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Posted 13 August 2003 - 09:13 PM

Phenolic. Sort of like the stuff older distributor caps are made of. It is an early plastic. Very slightly absorbent, nothing to worry about. And its fairly strong, easy to work with, maybe a bit brittle, and it won't burn unless direct flame is applied for a LONG time. Good stuff.

But if moving the fuel pump is a fix, well, that sounds easier.

#12 Guest_SOOBME_*

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Posted 14 August 2003 - 10:39 AM

Years ago I had a Dodge Dart that vapor locked, till I took a big clip board and cut it to shape and put the right holes in it. It was big, like 10"x 12" so it worked like a heet sheeld AND an inselator. I used that for 3 years before I got rid of the car, and never had another problem with it.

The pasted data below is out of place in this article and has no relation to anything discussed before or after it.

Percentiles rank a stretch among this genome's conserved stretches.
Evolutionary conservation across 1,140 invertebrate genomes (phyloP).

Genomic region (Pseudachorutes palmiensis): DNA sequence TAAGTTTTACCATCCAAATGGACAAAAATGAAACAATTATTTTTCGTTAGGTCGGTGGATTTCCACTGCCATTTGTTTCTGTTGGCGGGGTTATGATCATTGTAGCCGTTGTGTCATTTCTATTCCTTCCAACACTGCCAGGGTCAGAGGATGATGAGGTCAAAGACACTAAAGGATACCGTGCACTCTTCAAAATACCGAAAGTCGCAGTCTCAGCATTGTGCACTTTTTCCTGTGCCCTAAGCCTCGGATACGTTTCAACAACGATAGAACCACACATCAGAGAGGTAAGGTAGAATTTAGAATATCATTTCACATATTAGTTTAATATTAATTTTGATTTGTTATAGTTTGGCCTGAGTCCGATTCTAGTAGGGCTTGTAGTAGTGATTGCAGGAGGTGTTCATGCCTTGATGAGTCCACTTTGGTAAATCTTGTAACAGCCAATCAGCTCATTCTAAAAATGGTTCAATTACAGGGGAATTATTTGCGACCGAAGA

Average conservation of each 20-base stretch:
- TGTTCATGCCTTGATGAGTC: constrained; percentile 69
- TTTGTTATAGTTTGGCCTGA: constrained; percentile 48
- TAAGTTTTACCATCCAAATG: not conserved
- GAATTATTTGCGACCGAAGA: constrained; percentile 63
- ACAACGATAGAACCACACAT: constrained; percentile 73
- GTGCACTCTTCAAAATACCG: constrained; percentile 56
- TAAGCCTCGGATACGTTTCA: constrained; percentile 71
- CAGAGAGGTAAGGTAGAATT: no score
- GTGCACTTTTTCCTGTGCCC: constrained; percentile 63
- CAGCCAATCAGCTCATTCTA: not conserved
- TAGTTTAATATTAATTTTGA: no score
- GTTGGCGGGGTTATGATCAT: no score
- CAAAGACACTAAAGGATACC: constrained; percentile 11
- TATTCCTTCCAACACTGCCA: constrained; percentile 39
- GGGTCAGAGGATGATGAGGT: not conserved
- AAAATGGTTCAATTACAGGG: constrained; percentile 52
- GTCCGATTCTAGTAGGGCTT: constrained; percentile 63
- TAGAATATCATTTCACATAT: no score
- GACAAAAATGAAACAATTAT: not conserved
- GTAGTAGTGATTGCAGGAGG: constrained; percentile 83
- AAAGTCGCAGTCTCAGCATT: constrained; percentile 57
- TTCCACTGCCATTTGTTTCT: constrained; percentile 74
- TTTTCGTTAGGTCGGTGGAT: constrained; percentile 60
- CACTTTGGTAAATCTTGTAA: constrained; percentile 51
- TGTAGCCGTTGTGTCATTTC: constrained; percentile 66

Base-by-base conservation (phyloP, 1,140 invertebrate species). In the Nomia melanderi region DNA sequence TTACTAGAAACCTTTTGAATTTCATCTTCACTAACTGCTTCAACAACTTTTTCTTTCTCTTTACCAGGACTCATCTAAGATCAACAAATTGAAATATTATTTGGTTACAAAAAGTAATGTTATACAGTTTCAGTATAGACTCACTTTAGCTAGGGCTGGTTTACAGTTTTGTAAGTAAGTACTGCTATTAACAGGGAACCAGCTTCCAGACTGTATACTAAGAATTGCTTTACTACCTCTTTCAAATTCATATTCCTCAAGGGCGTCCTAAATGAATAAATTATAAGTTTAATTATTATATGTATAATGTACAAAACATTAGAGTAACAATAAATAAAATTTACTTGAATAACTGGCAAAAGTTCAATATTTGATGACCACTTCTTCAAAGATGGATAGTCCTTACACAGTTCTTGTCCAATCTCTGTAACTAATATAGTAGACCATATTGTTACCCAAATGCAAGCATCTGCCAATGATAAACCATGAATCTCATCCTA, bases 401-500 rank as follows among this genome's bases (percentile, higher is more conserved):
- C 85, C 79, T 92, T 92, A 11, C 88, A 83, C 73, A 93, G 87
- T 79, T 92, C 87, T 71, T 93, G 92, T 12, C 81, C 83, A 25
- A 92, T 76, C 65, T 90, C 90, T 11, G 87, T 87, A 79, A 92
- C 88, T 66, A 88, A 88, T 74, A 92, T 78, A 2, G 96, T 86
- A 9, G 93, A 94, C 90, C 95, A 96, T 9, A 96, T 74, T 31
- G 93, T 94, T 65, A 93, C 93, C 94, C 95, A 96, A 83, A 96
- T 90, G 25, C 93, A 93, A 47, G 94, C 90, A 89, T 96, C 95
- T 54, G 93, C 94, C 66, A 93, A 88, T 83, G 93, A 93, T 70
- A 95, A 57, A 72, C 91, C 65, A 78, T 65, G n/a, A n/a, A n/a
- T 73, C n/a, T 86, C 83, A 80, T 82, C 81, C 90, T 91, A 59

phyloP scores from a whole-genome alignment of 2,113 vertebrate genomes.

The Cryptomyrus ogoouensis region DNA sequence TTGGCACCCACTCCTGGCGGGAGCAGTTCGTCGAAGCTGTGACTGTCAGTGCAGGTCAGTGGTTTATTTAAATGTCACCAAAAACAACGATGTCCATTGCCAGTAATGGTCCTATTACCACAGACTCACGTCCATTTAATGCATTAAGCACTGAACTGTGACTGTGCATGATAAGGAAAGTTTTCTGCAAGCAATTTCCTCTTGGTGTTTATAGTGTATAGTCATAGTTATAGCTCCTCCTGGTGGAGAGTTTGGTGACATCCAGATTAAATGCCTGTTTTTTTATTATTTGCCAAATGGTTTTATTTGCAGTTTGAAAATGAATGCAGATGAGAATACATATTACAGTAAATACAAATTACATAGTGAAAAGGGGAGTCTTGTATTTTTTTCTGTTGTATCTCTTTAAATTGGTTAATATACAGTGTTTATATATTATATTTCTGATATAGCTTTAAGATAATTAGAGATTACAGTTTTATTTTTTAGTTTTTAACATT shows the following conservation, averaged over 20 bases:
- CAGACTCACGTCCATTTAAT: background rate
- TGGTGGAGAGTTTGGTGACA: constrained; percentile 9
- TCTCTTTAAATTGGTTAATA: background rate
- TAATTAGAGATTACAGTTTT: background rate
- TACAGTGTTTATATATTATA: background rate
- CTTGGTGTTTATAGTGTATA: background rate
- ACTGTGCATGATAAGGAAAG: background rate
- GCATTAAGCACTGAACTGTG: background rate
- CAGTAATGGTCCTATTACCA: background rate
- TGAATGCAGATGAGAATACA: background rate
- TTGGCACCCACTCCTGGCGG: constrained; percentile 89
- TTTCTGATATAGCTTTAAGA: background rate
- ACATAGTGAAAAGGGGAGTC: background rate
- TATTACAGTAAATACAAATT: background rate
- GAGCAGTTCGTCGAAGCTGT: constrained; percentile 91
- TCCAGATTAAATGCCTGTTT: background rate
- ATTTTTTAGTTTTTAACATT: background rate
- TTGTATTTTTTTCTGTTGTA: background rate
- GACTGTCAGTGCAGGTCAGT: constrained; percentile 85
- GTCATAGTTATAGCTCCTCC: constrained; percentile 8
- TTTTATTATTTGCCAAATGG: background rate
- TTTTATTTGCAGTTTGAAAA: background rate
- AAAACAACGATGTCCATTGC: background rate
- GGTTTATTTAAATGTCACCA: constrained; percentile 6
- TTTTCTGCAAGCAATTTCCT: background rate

#13 Guest_xenongod_*

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Posted 14 August 2003 - 03:55 PM

Hello...SOOBME...question for you. Did you make the holes for bolts for the spacer to be installed between the carb and manifold...or did you install it another way...and did you have to find longer bolts? Thanks:smokin: